Animating Piranesi


Piranesi Carceri d’Invenzione (2010).

When Peacay at BibliOdyssey linked to this short film by Grégoire Dupond I thought it might be one I hadn’t seen before but it turns out I have, and I mentioned the exhibition it was produced for in 2010. No matter, it’s worth drawing attention to again since Monsieur Dupond makes an impressive job of sending a virtual camera through the vast spaces of Piranesi’s Carceri d’invenzione, joining several of the etchings into a series of contiguous chambers.


The Sound of the Carceri (1998).

Dupond’s film uses Bach’s Cello Suite #2 as a musical accompaniment. As noted earlier that choice probably came from Yo-Yo Ma’s Inspired by Bach (1998) in which Bach’s six solo cello suites are performed in different settings. Suite #2 was The Sound of the Carceri directed by François Girard which places the cellist inside a CGI rending of one of Piranesi’s Careri etchings. YouTube has a copy here.

Elsewhere on { feuilleton }
The etching and engraving archive

Previously on { feuilleton }
Carceri, thermae and candelabra
La Tour by Schuiten & Peeters
Set in Stone
Piranesi as designer
Vedute di Roma
Aldous Huxley on Piranesi’s Prisons

6 thoughts on “Animating Piranesi”

  1. There are many Lego renditions of Escher’s prints – with Relativity as a recurring favourite — but it makes me sad that so far no-one has tackled Piranesi in the Lego medium.

  2. I’m not too worried about that since I’ve grown rather tired of seeing all of popular culture being filtered through the medium of the Lego brick. The reason you get Escher over Piranesi is that those meme things only work when enough people know what’s been converted into Lego. On the level of Escher (never mind any recent film or TV series) Piranesi isn’t at all popular.

    Regarding your question about Daniel Crooks I’m more interested in older effects since they have a quality now which has been lost with current CGI. That’s not to say I reject the latter, this post is an example of that.

  3. I don’t know about calling Daniel Crooks’ videos “cgi” — but he’s definitely digital rather than analog.
    *Conceptually*, Crooks and Rybczynski are ploughing similar fields. They’re filming events, then lining up all the two-dimensional frames of the film in a three-dimensional block, and creating new frames that slice through the block at oblique angles so that different sections of a frame map onto different times. But *aesthetically* the results are probably different because Crooks has access to HD digital video.

    It is probably an indictment of my priorities that I focussed first on the concept rather than the aesthetic.

  4. Piranesi’s Carceri images have always occupied a special seat of honor in my mind from the moment I first saw them years ago, for some of the same reasons that I am so intrigued by this news of Reverbstorm, or why I went through a phase where I insatiably devoured ‘From Hell’ and anything Jack-the-Ripper related. I suppose an adequate contemporary analogy to draw upon would be to take note of how in the French Black Metal scene they have taken the preoccupation with the barbaric wilderness of their Scandanavian predeccessors, but moved it out of the impenetrable and hostile northern forests and into an equally hostile wilderness of decaying and abandoned architectural pandemonium. Barren tree branches choked with ice exchanged for rusted and peeling iron framework. Both caste strikingly similar shadows indeed. In one place the end may come at the hands of an avalanche or a hungry bear, in another by a tattooed drug addict or a rabid stray dog, nothing really better or worse I suppose, all just a matter of taste.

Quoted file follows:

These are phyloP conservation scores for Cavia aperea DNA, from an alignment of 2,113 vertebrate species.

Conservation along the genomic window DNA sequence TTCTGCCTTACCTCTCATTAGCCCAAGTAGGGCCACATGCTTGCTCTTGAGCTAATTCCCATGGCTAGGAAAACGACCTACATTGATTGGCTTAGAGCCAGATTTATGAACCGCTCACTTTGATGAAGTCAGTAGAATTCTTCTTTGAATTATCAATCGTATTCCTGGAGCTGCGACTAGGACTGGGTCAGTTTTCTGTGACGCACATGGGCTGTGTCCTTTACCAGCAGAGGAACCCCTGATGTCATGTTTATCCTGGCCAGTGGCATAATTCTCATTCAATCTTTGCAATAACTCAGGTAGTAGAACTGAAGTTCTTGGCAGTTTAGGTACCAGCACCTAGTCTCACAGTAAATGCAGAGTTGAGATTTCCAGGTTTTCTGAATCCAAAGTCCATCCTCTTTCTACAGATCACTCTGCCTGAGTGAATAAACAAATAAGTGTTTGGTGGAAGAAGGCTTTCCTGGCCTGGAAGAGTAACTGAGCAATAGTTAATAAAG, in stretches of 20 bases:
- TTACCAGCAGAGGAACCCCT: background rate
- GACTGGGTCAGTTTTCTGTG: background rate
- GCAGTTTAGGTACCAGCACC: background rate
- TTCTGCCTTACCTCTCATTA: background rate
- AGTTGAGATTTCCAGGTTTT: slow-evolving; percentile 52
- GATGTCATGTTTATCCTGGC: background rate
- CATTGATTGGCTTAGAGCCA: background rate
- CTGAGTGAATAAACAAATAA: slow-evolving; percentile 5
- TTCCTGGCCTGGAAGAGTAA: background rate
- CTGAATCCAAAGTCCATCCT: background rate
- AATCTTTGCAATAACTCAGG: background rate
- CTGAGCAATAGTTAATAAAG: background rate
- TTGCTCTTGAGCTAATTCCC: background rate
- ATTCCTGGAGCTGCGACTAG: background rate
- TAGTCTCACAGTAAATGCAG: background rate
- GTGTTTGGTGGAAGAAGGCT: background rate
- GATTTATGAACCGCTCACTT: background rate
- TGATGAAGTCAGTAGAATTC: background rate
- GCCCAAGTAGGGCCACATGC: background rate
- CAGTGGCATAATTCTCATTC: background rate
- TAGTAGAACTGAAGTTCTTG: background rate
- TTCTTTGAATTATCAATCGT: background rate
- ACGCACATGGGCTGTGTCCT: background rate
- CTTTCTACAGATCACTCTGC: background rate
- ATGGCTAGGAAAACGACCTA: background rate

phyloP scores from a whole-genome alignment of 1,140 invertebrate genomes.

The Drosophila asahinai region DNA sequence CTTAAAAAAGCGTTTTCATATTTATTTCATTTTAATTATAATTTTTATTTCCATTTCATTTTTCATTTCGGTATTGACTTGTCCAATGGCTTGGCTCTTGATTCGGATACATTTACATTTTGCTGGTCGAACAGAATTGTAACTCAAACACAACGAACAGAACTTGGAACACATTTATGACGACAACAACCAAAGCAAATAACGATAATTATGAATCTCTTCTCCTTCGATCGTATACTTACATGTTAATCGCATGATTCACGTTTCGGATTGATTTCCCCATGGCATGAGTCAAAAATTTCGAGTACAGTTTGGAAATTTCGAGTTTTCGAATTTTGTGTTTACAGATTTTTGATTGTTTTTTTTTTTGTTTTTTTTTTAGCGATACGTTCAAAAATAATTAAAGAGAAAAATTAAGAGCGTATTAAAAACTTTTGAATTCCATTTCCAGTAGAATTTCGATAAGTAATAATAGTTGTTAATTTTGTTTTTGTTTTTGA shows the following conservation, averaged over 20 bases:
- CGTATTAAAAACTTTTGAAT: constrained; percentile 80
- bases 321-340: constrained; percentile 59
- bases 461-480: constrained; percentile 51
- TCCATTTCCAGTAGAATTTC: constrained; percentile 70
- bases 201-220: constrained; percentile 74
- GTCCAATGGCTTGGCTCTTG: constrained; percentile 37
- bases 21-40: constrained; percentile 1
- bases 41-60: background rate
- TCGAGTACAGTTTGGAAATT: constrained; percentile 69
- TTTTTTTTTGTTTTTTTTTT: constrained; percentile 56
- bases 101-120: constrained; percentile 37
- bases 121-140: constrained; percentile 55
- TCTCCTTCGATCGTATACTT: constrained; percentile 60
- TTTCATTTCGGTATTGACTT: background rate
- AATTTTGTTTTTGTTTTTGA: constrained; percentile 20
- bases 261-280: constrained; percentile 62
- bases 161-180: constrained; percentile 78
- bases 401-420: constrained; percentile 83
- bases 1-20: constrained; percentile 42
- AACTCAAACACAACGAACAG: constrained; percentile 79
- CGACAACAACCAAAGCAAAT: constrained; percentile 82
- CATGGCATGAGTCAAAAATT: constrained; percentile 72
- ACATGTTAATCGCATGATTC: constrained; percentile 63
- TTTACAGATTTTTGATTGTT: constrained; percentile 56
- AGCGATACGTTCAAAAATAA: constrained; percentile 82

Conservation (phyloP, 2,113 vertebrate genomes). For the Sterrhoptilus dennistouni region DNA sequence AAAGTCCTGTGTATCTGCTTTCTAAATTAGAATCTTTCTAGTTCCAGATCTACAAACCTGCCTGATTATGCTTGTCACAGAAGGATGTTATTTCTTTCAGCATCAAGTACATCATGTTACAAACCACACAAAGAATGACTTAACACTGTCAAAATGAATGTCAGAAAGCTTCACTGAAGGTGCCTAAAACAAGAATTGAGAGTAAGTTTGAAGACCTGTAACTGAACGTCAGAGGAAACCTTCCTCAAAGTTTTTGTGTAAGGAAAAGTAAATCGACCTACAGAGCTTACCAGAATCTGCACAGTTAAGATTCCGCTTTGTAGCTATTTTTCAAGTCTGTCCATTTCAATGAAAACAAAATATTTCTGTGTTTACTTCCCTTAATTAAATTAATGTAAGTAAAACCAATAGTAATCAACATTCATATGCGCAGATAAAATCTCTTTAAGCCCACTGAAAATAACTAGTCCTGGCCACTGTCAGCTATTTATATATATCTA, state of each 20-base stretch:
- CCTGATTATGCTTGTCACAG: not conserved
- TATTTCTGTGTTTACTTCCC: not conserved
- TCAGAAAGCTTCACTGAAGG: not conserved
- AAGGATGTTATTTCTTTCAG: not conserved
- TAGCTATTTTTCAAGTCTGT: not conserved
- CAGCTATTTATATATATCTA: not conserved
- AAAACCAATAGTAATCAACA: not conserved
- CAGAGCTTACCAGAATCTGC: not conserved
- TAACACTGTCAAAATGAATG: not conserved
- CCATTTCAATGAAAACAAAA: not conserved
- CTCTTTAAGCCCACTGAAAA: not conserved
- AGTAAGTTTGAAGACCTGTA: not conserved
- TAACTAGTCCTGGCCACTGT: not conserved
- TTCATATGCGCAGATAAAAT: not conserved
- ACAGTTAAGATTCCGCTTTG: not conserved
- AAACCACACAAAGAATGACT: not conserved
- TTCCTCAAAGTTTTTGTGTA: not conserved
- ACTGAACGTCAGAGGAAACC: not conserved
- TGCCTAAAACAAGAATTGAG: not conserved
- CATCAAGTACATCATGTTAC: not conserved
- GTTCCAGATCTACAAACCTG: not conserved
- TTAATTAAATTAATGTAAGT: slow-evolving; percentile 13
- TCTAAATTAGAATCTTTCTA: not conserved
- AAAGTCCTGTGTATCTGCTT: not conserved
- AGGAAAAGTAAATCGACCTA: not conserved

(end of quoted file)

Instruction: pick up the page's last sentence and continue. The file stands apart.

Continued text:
Just as the civilized man, terrified and repulsed by the world outside, builds himself an idealized living tomb that he constantly alters and restructures to satisfy his lofty aims. He does so until the innumberable corroding spouts and pillars and outcropping blooms of masonry begin to cast familiar shadows he has feared since infancy, whose rotting interiors provide hidden lair for the adapted vermin of the new artificial wilderness, and alas, his utopia has come to resemble the hateful world from which he fled.

    Misanthropic? Perhaps it is, but I am only illustrating what impression it leaves upon me. If anyone wants to imply that I think John shares such a sentiment just because he likes the pictures as well, or that Piranesi was for illustrating them in the first place, well, I can answer that question better than you can, I am not.

    A sidenote regarding the Youtube link, it is amusing to eavesdrop on the quarrels between the rival camps of classical music students.

  5. Wiley: Piranesi’s work is part of the birth of Romanticism, it connects indirectly to the dungeons of Gothic fiction and so on. He was playing his own riff on earlier scenes of prisons which were common in theatrical design but making the theme a more universal one. That’s why they continued to impress people such as De Quincy and Aldous Huxley while the stage designs by the Bibienas are forgotten. Huxley’s lengthy essay (linked on this page) is worth a read for his take on the etchings, the way they connect to 20th-century concerns.

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